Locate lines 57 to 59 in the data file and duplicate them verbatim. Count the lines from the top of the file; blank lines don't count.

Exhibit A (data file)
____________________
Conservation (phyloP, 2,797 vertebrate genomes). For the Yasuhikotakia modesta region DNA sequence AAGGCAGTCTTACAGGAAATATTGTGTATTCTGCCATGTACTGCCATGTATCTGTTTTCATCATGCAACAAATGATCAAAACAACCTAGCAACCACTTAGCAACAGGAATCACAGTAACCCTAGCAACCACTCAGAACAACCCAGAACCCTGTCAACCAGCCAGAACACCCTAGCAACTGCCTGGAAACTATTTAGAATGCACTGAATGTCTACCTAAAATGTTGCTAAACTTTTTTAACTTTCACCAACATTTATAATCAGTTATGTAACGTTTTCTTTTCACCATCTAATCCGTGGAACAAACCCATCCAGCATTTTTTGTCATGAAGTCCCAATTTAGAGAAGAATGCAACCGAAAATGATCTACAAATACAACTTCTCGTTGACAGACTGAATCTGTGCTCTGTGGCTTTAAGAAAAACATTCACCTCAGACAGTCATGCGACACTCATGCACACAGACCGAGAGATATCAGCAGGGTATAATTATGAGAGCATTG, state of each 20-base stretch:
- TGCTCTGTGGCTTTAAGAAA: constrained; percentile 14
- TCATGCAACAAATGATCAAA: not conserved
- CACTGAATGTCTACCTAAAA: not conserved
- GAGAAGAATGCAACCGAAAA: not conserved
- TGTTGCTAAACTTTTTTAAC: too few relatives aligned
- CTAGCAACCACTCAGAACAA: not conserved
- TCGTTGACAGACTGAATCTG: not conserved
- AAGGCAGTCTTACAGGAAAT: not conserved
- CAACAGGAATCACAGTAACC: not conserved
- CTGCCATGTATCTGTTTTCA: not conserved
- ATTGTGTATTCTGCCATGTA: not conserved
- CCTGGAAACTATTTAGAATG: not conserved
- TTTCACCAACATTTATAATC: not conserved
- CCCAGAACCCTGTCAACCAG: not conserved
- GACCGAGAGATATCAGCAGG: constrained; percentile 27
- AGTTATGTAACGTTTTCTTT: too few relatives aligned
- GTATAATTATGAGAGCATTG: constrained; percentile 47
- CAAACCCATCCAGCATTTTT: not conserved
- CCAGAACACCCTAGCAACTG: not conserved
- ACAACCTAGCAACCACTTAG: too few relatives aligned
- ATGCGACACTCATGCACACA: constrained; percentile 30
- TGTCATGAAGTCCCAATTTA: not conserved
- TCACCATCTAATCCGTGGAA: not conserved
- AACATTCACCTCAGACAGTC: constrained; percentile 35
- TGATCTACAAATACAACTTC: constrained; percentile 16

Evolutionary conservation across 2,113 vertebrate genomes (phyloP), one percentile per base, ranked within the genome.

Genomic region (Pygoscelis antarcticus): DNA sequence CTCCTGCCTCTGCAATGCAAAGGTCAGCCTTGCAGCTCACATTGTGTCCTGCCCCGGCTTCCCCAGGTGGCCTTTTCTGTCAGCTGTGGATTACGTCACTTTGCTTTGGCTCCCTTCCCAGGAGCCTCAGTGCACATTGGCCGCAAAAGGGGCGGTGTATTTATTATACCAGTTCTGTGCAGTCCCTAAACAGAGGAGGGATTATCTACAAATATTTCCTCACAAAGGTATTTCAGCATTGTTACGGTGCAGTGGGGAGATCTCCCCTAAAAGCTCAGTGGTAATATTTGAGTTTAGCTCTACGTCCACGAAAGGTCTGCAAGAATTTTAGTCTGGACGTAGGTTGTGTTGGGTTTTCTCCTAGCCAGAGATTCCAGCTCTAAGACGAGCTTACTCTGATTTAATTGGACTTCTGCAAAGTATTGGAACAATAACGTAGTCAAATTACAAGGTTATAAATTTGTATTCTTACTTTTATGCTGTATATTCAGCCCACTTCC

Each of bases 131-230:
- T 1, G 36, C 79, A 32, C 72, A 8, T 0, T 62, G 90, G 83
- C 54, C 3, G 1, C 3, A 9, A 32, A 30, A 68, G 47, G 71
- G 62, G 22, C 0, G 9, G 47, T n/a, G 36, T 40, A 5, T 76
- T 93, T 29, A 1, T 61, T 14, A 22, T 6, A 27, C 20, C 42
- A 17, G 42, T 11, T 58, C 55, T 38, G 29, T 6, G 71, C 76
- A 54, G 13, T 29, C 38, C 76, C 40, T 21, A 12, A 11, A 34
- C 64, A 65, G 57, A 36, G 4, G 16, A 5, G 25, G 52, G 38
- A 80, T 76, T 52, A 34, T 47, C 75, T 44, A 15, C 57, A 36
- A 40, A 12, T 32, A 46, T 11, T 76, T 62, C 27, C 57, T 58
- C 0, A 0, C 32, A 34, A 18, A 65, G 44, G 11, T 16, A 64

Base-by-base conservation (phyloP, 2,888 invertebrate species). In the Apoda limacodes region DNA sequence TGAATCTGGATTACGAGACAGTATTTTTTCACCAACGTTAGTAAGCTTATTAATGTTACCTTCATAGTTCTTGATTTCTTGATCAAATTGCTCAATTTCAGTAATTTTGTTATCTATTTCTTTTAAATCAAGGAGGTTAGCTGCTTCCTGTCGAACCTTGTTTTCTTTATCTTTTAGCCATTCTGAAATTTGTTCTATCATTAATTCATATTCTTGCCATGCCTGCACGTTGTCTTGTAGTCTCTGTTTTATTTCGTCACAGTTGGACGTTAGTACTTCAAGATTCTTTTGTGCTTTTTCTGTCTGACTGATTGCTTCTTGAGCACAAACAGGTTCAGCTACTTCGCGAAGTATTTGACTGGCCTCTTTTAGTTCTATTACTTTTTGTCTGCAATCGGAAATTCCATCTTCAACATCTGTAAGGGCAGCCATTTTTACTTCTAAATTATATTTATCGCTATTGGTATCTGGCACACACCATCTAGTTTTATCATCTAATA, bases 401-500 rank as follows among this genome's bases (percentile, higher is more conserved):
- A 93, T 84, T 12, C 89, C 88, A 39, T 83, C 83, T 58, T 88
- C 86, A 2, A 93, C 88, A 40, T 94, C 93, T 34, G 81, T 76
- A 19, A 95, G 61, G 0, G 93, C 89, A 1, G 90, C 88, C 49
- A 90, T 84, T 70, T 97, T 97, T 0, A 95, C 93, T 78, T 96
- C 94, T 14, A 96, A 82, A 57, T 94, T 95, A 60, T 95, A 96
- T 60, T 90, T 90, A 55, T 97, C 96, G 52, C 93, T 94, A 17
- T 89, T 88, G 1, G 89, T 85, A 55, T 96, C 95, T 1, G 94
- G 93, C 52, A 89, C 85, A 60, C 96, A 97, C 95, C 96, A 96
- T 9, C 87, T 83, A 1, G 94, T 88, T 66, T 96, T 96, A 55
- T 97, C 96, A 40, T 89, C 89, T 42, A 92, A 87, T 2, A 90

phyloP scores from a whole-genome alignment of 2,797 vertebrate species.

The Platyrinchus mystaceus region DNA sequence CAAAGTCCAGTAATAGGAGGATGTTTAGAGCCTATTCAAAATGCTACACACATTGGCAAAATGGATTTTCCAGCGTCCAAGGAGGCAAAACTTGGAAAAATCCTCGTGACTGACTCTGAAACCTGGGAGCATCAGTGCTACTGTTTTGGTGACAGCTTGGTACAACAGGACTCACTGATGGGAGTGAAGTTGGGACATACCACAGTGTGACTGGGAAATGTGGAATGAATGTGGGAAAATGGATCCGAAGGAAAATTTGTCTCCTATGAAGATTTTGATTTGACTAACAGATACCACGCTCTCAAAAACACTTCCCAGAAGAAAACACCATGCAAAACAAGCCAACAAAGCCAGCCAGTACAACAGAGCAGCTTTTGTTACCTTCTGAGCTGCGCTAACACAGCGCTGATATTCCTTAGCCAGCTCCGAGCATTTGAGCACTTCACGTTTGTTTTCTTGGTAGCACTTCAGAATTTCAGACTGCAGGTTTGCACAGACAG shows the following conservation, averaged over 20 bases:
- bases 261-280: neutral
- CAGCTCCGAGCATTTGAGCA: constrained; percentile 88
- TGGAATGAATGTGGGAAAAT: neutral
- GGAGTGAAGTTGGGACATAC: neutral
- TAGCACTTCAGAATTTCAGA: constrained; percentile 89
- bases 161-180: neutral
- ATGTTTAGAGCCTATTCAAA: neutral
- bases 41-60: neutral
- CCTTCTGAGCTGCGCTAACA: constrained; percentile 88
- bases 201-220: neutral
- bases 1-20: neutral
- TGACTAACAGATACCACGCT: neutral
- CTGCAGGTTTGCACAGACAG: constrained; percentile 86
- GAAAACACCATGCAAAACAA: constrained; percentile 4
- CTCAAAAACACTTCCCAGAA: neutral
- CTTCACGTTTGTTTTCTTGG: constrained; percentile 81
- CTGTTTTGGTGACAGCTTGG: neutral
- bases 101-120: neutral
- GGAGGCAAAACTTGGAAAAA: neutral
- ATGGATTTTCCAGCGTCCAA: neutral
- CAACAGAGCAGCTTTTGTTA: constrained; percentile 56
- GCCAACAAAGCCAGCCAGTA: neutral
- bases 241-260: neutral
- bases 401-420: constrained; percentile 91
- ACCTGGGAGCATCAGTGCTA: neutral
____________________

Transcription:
- TAGCACTTCAGAATTTCAGA: constrained; percentile 89
- bases 161-180: neutral
- ATGTTTAGAGCCTATTCAAA: neutral